Sociology Now reflects the discipline today andexplores the big questions about multiculturalism and globalization that sociologists ask.
Sociology has always offered a way to make sense of the complex and sometimes contradictory forces that shape our social lives in any era. As Sociology Nowexplains sociology as both abody of knowledge and a "way of seeing," it shows how two such forces in particular have come to preoccupy sociologists and influence the way they look at the events and experiences of the early twenty first century:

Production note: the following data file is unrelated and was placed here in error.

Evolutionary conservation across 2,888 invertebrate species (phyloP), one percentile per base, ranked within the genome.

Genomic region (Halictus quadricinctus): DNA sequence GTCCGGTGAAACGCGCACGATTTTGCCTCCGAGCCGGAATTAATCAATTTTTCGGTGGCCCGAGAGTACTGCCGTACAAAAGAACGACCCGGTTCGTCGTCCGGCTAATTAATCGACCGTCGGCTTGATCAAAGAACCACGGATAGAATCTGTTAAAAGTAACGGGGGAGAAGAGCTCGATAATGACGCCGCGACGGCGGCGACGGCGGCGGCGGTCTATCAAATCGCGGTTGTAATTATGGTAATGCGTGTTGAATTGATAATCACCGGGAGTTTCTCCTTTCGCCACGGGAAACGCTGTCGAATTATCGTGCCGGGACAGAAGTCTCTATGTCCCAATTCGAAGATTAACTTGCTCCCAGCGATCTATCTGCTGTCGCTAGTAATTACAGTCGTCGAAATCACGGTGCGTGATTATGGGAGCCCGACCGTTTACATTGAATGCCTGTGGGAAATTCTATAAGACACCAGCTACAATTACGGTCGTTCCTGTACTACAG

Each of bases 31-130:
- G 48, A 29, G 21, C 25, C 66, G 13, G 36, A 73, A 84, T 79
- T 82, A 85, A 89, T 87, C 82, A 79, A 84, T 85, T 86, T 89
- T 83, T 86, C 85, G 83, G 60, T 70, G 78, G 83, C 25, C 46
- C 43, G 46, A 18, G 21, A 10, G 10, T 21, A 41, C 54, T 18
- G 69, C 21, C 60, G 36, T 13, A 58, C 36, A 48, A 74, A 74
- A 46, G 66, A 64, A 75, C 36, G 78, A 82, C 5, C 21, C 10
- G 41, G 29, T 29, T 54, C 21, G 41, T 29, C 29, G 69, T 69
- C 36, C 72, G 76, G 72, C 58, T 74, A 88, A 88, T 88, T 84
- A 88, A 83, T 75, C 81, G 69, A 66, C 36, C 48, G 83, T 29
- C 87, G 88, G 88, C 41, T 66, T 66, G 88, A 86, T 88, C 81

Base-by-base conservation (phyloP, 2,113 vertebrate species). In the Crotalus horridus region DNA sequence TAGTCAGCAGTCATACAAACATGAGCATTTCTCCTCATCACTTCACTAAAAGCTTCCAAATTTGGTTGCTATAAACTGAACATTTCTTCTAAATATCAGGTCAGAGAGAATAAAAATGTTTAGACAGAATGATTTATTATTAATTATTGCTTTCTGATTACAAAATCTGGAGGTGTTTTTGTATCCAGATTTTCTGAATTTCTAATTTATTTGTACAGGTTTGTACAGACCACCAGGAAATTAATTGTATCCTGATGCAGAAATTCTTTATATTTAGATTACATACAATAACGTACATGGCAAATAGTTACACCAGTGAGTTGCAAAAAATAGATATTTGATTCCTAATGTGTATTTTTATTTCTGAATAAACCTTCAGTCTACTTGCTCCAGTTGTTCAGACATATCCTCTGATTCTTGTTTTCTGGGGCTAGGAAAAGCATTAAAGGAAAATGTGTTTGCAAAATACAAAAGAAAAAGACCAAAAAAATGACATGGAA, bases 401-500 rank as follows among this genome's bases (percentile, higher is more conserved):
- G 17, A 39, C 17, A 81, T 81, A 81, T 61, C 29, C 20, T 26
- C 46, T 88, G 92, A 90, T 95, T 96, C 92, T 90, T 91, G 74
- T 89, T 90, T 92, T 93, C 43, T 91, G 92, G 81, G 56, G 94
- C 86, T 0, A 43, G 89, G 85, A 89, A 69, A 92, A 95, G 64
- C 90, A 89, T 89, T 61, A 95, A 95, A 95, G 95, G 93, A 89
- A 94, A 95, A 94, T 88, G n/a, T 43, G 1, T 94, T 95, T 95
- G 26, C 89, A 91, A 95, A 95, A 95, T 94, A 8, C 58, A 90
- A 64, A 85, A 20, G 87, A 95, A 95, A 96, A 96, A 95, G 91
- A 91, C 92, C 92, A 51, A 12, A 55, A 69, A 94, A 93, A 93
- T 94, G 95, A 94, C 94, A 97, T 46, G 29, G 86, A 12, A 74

The first is globalization--the economic, political, cultural, and social interconnections among people and institutions all over the world.
The second is multiculturalism--the recognition that race, ethnicity, class, gender, sexuality, religion, and other statuses are sources of social inequality, but also the foundations of our identities.
Michael Kimmel, a leading sociologist and gender researcher, and co-author Amy Aronson, a journalist and media scholar, address these questions head-on as they make a compelling case for the importance of sociology in the contemporary world.